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Difference between Class.method and Class.prototype.method
  • Last Updated : 13 Aug, 2020

JavaScript is an object-oriented programming language, but unlike its peers (which are class-based), JavaScript is a prototype-based language. It means that in JavaScript, you can create an object (prototype object) that acts as a template for new objects. These new objects can be provided with new properties either when you create them or at run time.

There are two ways to add new methods to an object.

  1. Class.method: The Class.method is static and has no relation with any instance of the class. The class method must be called using the class name. Only one instance of this function exists in the memory.

    Example:

    Javascript




    <script>
     
       // Constructor function
       function User(userName) {
         this.userName = userName;
       };
         
       // Static function 
       User.message = function () {
         document.write("Login successful");
       };
         
       // Creating an instance of User
       // using new keyword
       const newUser = new User("GFG");
     
       // Message method accessed with User
       User.message(); 
    </script>


    Output:



    Login successful
  2. Class.prototype.method: The Class.prototype.method is created which is related to the instance of the object. It is called using the object instance name. Each instance of the class will have its own copy of this method.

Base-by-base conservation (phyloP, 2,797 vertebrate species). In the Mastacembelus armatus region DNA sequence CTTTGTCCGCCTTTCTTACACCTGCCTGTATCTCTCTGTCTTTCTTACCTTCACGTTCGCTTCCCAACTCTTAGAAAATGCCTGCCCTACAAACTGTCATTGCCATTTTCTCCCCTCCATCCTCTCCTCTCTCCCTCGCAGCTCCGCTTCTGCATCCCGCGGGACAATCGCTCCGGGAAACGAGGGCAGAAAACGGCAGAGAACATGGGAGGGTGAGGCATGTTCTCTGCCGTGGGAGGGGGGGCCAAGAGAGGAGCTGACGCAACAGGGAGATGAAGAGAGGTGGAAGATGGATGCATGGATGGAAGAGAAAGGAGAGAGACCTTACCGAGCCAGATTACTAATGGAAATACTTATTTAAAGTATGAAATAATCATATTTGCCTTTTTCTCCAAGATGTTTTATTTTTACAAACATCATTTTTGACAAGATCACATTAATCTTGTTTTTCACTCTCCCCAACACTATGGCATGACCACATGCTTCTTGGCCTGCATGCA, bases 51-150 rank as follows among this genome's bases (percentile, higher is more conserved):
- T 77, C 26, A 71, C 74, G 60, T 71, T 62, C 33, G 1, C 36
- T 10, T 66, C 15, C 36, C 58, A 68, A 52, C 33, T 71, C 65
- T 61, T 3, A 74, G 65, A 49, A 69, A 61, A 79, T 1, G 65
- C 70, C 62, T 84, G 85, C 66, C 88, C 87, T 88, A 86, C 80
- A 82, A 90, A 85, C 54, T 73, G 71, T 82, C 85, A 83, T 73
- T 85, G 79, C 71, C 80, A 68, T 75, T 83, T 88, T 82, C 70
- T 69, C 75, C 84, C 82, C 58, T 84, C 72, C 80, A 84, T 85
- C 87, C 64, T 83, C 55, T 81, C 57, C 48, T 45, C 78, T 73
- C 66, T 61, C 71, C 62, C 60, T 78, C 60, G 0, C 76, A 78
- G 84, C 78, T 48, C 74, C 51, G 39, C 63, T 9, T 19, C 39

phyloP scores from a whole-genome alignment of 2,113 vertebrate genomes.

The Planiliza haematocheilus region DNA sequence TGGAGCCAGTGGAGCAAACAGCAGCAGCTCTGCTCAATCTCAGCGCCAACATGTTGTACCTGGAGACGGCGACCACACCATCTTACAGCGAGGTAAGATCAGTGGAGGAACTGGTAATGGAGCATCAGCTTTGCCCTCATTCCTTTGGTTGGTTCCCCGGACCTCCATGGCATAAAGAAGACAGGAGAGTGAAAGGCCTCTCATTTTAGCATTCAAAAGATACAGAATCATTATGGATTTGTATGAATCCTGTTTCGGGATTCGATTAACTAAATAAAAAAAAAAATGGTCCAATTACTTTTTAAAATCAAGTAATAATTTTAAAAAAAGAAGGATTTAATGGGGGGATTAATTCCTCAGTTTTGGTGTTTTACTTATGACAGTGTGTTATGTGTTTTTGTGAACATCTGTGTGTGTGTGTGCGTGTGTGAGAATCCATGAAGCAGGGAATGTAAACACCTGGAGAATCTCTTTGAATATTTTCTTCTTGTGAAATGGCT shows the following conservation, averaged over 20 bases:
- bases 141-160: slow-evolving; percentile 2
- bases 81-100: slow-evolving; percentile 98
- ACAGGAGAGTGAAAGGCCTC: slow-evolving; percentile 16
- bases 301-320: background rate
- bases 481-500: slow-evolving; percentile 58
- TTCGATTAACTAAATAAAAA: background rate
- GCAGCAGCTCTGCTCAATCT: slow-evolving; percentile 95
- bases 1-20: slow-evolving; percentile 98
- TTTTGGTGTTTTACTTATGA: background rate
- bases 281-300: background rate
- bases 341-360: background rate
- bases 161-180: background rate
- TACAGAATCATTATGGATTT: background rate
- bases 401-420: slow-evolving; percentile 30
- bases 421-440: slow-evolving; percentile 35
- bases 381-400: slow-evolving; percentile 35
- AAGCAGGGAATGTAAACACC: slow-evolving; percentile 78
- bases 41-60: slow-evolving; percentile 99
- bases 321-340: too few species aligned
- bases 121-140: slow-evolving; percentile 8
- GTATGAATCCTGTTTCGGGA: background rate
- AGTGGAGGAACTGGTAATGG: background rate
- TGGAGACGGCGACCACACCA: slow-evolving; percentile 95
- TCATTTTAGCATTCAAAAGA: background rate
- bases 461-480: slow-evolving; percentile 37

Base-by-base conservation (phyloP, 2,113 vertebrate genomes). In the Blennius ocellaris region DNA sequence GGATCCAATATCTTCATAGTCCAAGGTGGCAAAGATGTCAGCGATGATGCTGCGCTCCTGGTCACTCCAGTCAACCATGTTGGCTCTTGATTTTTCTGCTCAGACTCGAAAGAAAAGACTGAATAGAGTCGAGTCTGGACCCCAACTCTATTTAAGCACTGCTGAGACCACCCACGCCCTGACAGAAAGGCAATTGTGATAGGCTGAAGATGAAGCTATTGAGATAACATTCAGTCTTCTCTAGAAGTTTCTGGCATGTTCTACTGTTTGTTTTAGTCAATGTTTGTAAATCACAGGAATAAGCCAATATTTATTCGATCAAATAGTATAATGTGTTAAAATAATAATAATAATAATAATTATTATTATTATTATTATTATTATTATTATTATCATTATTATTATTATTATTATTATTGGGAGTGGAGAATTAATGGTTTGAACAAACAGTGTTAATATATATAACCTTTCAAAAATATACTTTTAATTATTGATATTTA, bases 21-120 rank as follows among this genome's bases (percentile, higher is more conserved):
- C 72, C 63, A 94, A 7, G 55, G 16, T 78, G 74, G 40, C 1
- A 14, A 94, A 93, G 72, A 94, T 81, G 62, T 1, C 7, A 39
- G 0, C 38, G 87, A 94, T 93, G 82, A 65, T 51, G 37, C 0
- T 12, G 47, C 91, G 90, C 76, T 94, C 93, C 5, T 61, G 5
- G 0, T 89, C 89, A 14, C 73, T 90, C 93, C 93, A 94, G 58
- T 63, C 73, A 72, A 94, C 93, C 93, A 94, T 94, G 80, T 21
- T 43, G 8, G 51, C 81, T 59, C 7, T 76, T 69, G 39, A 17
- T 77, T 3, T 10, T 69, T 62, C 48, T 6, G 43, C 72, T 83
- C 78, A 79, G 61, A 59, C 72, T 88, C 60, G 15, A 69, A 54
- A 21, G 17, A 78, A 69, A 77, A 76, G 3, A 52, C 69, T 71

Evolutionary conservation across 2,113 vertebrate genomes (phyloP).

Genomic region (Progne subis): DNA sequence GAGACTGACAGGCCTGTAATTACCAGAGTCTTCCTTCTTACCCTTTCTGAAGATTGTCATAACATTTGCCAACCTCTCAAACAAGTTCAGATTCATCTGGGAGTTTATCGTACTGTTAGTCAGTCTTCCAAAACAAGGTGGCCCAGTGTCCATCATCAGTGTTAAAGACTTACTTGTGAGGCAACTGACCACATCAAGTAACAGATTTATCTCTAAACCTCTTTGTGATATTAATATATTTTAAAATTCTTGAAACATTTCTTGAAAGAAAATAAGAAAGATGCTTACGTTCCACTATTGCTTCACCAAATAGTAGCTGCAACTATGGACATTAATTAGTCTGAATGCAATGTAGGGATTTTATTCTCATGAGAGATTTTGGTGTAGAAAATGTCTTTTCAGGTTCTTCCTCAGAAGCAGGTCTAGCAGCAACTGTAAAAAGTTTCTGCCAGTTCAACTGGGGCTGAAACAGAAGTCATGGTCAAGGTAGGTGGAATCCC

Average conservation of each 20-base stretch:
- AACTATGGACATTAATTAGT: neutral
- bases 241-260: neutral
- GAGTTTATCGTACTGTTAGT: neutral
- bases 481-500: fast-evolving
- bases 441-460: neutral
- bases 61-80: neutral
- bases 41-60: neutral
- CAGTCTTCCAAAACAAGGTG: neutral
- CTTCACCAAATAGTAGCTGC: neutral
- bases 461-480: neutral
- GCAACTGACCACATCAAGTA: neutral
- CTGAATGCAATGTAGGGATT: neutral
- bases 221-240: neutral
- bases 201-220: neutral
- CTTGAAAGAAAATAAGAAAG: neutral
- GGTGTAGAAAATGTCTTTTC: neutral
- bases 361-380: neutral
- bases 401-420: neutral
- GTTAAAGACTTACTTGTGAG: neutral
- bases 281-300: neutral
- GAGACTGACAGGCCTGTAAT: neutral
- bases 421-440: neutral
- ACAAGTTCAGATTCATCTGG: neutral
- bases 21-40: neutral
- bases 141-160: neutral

Example:

    Javascript




    <script>
       function User(userName) {
          this.userName = userName;
        };
          
        User.message = function () {
          document.write("Login successful");
          document.write("<br>");
        };
          
        // Instance method 
        User.prototype.greet = function () {
     
           // can access object properties
           // using 'this' keyword
           document.write("Welcome " + this.userName); 
        };
          
        const newUser = new User("GFG");
        User.message();
     
        // Instance method being accessed 
        // using instance variable
        newUser.greet(); 
    </script>


    Output:
    Login successful
    Welcome GFG 

    The above code can be written using JavaScript classes that were introduced in ECMAScript 2015.

    Javascript




         
    <script>
      
        // JavaScript class  
        class User {
            constructor(userName) {
                this.userName = userName;
            }
      
            // Corresponds to User.message()
            static message = function () {
                document.write("Login successful");
                document.write("<br>");
            };
      
            // Corresponds to User.prototype.greet()
            greet = function () {
                document.write("Welcome " 
                        + this.userName);
            };
        }
      
        const newUser = new User("GFG");
        User.message();
        newUser.greet();
    </script>


    Output:
    Login successful
    Welcome GFG 

    JavaScript classes are syntactical sugar over JavaScript’s prototype-based approach.

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